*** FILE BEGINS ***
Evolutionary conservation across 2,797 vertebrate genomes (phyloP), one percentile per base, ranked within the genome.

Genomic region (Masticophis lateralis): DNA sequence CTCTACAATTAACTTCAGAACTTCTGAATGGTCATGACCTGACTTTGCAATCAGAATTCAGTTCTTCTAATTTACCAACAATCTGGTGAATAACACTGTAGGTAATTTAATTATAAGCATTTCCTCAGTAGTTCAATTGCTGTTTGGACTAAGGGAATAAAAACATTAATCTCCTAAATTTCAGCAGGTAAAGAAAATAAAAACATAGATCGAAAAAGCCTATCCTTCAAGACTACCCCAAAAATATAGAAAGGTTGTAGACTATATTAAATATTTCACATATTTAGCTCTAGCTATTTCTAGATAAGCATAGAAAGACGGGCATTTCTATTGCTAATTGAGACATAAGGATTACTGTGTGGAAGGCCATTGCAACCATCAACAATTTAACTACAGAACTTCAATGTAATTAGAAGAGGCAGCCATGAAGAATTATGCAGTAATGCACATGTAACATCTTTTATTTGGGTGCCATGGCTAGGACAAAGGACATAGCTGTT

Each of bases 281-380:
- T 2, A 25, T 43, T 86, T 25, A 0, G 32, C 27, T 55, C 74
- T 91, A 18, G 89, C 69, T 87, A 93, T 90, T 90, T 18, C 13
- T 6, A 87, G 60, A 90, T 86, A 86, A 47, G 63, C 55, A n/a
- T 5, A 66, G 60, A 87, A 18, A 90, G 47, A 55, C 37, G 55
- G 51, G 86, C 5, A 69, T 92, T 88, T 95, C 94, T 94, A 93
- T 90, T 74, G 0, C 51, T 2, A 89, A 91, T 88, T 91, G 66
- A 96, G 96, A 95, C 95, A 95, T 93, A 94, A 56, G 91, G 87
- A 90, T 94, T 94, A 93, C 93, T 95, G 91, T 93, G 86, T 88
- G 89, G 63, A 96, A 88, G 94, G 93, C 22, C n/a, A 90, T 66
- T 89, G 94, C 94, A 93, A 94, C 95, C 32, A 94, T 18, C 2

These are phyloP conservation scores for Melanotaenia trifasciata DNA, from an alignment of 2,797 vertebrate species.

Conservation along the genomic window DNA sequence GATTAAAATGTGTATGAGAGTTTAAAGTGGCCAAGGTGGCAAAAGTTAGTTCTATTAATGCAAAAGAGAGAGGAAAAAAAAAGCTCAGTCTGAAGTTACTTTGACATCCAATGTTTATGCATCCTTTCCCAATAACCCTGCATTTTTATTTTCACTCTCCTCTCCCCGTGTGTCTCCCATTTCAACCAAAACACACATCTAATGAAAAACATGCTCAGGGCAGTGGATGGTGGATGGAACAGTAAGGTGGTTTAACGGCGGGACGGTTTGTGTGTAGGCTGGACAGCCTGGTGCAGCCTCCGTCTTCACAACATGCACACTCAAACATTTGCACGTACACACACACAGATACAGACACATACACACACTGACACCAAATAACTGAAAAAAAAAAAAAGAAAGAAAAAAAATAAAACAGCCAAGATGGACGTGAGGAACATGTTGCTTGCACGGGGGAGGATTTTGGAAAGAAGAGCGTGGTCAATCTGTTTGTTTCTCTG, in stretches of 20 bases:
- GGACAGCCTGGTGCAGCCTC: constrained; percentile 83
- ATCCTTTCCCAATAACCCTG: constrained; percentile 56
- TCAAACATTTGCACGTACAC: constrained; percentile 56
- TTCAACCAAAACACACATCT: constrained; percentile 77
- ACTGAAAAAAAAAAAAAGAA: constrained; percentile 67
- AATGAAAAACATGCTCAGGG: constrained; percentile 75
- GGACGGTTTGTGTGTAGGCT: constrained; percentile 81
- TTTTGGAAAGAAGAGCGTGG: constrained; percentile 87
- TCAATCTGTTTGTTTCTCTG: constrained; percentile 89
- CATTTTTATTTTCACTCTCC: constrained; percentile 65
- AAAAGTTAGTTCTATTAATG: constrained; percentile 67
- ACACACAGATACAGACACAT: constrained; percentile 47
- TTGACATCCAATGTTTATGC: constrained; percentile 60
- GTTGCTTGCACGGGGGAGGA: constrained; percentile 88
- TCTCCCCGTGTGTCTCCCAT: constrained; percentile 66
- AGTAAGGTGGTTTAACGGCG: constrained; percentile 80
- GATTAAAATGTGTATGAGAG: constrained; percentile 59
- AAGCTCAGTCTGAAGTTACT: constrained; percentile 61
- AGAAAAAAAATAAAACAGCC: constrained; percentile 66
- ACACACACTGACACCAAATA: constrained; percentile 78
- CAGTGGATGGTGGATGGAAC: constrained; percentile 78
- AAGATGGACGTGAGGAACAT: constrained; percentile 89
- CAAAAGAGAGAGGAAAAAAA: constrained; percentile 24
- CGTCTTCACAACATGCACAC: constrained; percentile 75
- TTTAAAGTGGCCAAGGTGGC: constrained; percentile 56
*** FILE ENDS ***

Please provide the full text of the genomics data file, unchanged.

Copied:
Evolutionary conservation across 2,797 vertebrate genomes (phyloP), one percentile per base, ranked within the genome.

Genomic region (Masticophis lateralis): DNA sequence CTCTACAATTAACTTCAGAACTTCTGAATGGTCATGACCTGACTTTGCAATCAGAATTCAGTTCTTCTAATTTACCAACAATCTGGTGAATAACACTGTAGGTAATTTAATTATAAGCATTTCCTCAGTAGTTCAATTGCTGTTTGGACTAAGGGAATAAAAACATTAATCTCCTAAATTTCAGCAGGTAAAGAAAATAAAAACATAGATCGAAAAAGCCTATCCTTCAAGACTACCCCAAAAATATAGAAAGGTTGTAGACTATATTAAATATTTCACATATTTAGCTCTAGCTATTTCTAGATAAGCATAGAAAGACGGGCATTTCTATTGCTAATTGAGACATAAGGATTACTGTGTGGAAGGCCATTGCAACCATCAACAATTTAACTACAGAACTTCAATGTAATTAGAAGAGGCAGCCATGAAGAATTATGCAGTAATGCACATGTAACATCTTTTATTTGGGTGCCATGGCTAGGACAAAGGACATAGCTGTT

Each of bases 281-380:
- T 2, A 25, T 43, T 86, T 25, A 0, G 32, C 27, T 55, C 74
- T 91, A 18, G 89, C 69, T 87, A 93, T 90, T 90, T 18, C 13
- T 6, A 87, G 60, A 90, T 86, A 86, A 47, G 63, C 55, A n/a
- T 5, A 66, G 60, A 87, A 18, A 90, G 47, A 55, C 37, G 55
- G 51, G 86, C 5, A 69, T 92, T 88, T 95, C 94, T 94, A 93
- T 90, T 74, G 0, C 51, T 2, A 89, A 91, T 88, T 91, G 66
- A 96, G 96, A 95, C 95, A 95, T 93, A 94, A 56, G 91, G 87
- A 90, T 94, T 94, A 93, C 93, T 95, G 91, T 93, G 86, T 88
- G 89, G 63, A 96, A 88, G 94, G 93, C 22, C n/a, A 90, T 66
- T 89, G 94, C 94, A 93, A 94, C 95, C 32, A 94, T 18, C 2

These are phyloP conservation scores for Melanotaenia trifasciata DNA, from an alignment of 2,797 vertebrate species.

Conservation along the genomic window DNA sequence GATTAAAATGTGTATGAGAGTTTAAAGTGGCCAAGGTGGCAAAAGTTAGTTCTATTAATGCAAAAGAGAGAGGAAAAAAAAAGCTCAGTCTGAAGTTACTTTGACATCCAATGTTTATGCATCCTTTCCCAATAACCCTGCATTTTTATTTTCACTCTCCTCTCCCCGTGTGTCTCCCATTTCAACCAAAACACACATCTAATGAAAAACATGCTCAGGGCAGTGGATGGTGGATGGAACAGTAAGGTGGTTTAACGGCGGGACGGTTTGTGTGTAGGCTGGACAGCCTGGTGCAGCCTCCGTCTTCACAACATGCACACTCAAACATTTGCACGTACACACACACAGATACAGACACATACACACACTGACACCAAATAACTGAAAAAAAAAAAAAGAAAGAAAAAAAATAAAACAGCCAAGATGGACGTGAGGAACATGTTGCTTGCACGGGGGAGGATTTTGGAAAGAAGAGCGTGGTCAATCTGTTTGTTTCTCTG, in stretches of 20 bases:
- GGACAGCCTGGTGCAGCCTC: constrained; percentile 83
- ATCCTTTCCCAATAACCCTG: constrained; percentile 56
- TCAAACATTTGCACGTACAC: constrained; percentile 56
- TTCAACCAAAACACACATCT: constrained; percentile 77
- ACTGAAAAAAAAAAAAAGAA: constrained; percentile 67
- AATGAAAAACATGCTCAGGG: constrained; percentile 75
- GGACGGTTTGTGTGTAGGCT: constrained; percentile 81
- TTTTGGAAAGAAGAGCGTGG: constrained; percentile 87
- TCAATCTGTTTGTTTCTCTG: constrained; percentile 89
- CATTTTTATTTTCACTCTCC: constrained; percentile 65
- AAAAGTTAGTTCTATTAATG: constrained; percentile 67
- ACACACAGATACAGACACAT: constrained; percentile 47
- TTGACATCCAATGTTTATGC: constrained; percentile 60
- GTTGCTTGCACGGGGGAGGA: constrained; percentile 88
- TCTCCCCGTGTGTCTCCCAT: constrained; percentile 66
- AGTAAGGTGGTTTAACGGCG: constrained; percentile 80
- GATTAAAATGTGTATGAGAG: constrained; percentile 59
- AAGCTCAGTCTGAAGTTACT: constrained; percentile 61
- AGAAAAAAAATAAAACAGCC: constrained; percentile 66
- ACACACACTGACACCAAATA: constrained; percentile 78
- CAGTGGATGGTGGATGGAAC: constrained; percentile 78
- AAGATGGACGTGAGGAACAT: constrained; percentile 89
- CAAAAGAGAGAGGAAAAAAA: constrained; percentile 24
- CGTCTTCACAACATGCACAC: constrained; percentile 75
- TTTAAAGTGGCCAAGGTGGC: constrained; percentile 56